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How Parents and Coaches Can Become Better Teammates
Coaches have to put up with a lot. Whether it’s resentment over lack of playing time, dissatisfaction about how game situations are handled, or just general griping about the way the team performs, coaches never have it easy. And where do many of these complaints come from?
You guessed it. Parents.
US Soccer polled close to 300 coaches, asking them questions about how much time and money they spend on coaching. In short, they spend a lot of both. See a full summary below.
But we expected that. Everyone knows that invested coaches work very hard for their players, and that’s why we love them (consider nominating yours for a national award!). Here’s the part that really surprised us: when asked what the biggest challenge in coaching is, almost all of our coaches listed the same thing. And what might that be?
You guessed it. Again. Parents!
Obviously, things need to change. Many parents seem to view their young athletes’ coaches as roadblocks rather than teachers and mentors. I mean, just look at some of the survey responses we got to “What’s your biggest challenge as a coach?”
“Getting parents to pay attention to—and read—team communications!”
“Dealing with the parents…”
“Parents and their varied expectations for the team and their lack of understanding of what a coach does or how the game is actually played.”
What parents can do
For starters, parents must learn to trust their young athletes’ coaches. It’s easy to get into an adversarial mindset, to label the coach as the villain because little Suzie or little Johnny didn’t get the start. However, the vast majority of coaches act in the best interest of their players. Youth sports are about improvement and fun at their very best, which means playing time isn’t everything. If only one kid plays point guard for the whole game, for instance, another kid won’t get to play at all. And how fun is that?
If you’re a parent, here’s a little exercise you can try: ask to meet your young athlete’s coach outside an athletic setting. You don’t have to talk about your kid or the team or even sports, at least not at first. See what the coach is like when he or she isn’t coaching. You might be pleasantly surprised. You might get a whole different perspective on those decisions that used to upset you. If you can disassociate the person from the job, you might find a person you really like and admire.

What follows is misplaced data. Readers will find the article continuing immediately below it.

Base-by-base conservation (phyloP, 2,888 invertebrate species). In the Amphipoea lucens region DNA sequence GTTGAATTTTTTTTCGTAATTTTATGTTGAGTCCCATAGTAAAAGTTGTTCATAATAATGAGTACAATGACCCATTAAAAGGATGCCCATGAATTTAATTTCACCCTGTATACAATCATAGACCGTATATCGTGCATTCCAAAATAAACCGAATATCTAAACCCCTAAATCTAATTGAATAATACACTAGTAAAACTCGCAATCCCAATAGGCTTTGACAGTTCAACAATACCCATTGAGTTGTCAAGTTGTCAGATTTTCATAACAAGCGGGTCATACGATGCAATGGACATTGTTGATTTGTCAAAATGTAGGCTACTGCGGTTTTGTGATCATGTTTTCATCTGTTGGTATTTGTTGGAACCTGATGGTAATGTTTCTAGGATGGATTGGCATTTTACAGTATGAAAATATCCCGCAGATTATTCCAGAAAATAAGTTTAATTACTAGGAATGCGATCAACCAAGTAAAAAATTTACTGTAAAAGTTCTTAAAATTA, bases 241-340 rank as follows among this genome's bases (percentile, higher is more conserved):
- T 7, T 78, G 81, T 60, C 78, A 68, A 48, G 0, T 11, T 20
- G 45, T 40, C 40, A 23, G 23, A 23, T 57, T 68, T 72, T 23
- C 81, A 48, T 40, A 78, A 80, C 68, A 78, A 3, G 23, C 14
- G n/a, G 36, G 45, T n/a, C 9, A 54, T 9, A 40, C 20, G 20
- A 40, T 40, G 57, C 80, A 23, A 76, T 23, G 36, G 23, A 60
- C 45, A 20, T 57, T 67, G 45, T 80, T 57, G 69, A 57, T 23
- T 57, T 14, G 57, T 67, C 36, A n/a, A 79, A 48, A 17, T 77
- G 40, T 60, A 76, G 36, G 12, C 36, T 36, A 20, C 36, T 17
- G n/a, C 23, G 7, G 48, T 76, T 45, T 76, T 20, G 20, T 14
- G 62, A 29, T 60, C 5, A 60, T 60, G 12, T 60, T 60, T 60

What coaches can do
As the old saying goes, there are two sides to every story. Unfortunately, for a lot of coaches, it’s often a lot of different sides (all the parents) versus their side (just the coach).
Can parents be a little overwhelming sometimes? Sure. But as the coach, you have the say. In fact, without you, it would be pretty tough to have a team. So don’t be afraid to set ground rules with parents. Let them know that you want to make a positive experience for everyone, but that you can’t do your job when you’re getting bombarded with criticism. I mean, who could?
However, a coach should never dismiss a concerned parent outright. If a mom or dad comes to you with a problem, make sure to listen. Don’t write parents off as overly invested nutcases right away. At least consider their concerns, really think them over, and if they still sound ridiculous, only then is it OK to write them off as overly invested nutcases.
Why are we all here, anyway?
Whether you’re a parent or coach, it’s important to remember that everyone is there for the kids. If a coach decides to switch up the starters, they’re doing it for the kids. Likewise, if a parent expresses concern over the way the last game went, that parent is doing it for the kids. Communicate, work together, and remember that youth sports are not about the coaches or the parents. They’re about the players.